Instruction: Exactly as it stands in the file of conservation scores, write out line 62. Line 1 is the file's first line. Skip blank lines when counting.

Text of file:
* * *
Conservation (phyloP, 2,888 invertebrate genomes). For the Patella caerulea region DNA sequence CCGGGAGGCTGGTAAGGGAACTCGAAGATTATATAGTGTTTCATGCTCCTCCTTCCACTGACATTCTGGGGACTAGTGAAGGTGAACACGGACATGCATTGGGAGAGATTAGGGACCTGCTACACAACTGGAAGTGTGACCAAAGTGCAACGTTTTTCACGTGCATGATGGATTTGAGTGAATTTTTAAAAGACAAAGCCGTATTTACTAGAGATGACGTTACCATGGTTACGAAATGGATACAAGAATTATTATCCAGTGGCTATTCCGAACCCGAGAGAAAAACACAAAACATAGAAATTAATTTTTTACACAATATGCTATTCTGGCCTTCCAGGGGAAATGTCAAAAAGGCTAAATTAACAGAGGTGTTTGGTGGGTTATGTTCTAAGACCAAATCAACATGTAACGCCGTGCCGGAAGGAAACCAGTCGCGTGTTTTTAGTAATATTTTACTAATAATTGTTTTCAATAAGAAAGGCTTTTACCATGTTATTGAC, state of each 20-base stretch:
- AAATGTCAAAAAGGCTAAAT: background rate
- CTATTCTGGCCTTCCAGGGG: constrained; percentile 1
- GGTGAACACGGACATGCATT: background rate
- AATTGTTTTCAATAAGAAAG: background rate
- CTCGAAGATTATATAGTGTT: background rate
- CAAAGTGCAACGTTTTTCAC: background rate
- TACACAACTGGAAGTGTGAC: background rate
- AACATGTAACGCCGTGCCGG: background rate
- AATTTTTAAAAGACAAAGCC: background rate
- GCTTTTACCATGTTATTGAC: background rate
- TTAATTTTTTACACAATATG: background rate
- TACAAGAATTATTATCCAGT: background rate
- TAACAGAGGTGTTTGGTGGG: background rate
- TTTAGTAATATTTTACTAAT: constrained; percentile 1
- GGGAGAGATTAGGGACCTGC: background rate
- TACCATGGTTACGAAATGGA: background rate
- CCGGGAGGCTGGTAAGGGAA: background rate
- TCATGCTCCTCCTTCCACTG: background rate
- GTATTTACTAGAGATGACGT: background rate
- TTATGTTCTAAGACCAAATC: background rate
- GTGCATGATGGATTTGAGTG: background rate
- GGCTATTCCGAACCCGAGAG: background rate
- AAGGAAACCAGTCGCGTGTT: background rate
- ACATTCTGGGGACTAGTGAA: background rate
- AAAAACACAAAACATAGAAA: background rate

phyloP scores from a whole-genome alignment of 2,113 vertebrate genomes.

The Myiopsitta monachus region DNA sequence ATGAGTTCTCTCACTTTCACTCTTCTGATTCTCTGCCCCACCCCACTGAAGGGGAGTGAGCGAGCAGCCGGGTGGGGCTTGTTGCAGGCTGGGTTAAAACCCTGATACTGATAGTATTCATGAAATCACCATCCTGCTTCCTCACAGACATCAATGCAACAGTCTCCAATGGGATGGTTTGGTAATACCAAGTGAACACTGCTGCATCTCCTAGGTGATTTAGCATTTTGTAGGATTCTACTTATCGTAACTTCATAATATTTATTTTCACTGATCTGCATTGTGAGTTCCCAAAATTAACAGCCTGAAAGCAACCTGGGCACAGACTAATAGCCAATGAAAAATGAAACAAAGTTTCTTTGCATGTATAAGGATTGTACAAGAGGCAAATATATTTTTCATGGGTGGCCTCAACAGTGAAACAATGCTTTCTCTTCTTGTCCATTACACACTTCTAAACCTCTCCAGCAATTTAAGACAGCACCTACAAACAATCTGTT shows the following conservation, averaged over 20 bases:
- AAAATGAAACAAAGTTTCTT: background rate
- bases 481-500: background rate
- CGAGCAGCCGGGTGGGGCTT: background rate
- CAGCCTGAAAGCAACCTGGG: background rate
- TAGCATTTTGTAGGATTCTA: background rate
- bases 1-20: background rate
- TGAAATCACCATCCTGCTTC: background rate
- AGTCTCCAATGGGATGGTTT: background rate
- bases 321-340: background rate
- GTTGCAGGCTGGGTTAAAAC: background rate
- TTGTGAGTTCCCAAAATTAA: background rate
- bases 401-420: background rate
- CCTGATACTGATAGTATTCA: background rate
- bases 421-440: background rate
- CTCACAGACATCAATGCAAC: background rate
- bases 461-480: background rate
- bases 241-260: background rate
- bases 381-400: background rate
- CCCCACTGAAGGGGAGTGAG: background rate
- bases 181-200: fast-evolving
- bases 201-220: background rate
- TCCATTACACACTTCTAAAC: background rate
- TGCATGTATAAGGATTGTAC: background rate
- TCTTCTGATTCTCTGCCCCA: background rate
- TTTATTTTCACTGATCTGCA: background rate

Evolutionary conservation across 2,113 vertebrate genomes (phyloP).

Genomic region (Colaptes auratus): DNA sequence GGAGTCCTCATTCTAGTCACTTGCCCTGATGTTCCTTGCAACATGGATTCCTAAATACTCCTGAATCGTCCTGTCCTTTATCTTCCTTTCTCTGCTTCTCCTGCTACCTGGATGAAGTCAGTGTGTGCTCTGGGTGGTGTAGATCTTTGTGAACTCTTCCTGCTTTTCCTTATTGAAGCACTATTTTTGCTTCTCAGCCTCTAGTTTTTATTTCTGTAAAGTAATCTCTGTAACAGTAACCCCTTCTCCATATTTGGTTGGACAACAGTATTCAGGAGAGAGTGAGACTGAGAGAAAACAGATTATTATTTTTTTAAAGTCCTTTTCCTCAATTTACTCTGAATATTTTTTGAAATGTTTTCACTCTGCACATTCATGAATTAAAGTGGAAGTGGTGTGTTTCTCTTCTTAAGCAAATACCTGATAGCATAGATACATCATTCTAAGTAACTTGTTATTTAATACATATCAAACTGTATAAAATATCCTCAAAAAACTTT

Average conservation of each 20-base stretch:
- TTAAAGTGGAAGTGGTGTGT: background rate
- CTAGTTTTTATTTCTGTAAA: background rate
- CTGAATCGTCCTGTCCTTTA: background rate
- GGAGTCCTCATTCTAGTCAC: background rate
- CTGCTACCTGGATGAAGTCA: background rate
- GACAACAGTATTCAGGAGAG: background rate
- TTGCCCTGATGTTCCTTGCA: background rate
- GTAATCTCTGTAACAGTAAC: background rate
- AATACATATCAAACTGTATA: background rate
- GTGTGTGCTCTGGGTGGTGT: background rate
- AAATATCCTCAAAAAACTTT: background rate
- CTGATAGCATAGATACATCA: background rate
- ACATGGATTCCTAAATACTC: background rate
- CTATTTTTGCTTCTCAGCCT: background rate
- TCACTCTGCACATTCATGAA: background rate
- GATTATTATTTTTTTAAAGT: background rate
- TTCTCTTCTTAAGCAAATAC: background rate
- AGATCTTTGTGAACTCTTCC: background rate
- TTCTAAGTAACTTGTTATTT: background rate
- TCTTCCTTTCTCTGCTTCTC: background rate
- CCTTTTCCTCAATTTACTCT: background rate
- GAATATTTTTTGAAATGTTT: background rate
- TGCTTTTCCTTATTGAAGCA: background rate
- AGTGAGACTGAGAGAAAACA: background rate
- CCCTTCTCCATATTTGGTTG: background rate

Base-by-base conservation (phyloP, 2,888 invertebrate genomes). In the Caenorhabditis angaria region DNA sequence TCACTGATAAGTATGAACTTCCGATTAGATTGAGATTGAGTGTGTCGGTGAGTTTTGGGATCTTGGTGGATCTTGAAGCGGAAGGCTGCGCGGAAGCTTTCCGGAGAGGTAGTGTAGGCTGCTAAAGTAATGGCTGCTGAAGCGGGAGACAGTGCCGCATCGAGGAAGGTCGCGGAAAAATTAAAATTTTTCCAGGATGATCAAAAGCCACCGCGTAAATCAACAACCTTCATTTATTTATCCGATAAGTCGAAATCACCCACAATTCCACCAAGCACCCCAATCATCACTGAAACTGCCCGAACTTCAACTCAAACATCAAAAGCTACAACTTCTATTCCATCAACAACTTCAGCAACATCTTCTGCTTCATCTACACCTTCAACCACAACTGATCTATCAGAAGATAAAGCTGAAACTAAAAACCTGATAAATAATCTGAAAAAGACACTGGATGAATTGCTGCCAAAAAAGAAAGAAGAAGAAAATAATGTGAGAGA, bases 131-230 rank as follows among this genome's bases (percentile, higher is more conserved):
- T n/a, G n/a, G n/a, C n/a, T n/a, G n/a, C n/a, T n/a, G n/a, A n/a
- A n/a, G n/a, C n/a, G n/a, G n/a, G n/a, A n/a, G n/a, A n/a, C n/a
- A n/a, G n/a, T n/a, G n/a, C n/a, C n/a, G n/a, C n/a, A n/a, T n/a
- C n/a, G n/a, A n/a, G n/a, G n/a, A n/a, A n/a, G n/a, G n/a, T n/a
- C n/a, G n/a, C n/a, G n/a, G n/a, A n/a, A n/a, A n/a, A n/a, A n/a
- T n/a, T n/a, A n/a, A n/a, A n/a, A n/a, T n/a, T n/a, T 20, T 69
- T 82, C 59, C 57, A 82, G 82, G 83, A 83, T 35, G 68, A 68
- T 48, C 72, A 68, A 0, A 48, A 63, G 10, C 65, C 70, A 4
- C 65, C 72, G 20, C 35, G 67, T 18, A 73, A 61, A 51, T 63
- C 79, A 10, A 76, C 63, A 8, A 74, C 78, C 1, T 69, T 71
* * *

- GACAACAGTATTCAGGAGAG: background rate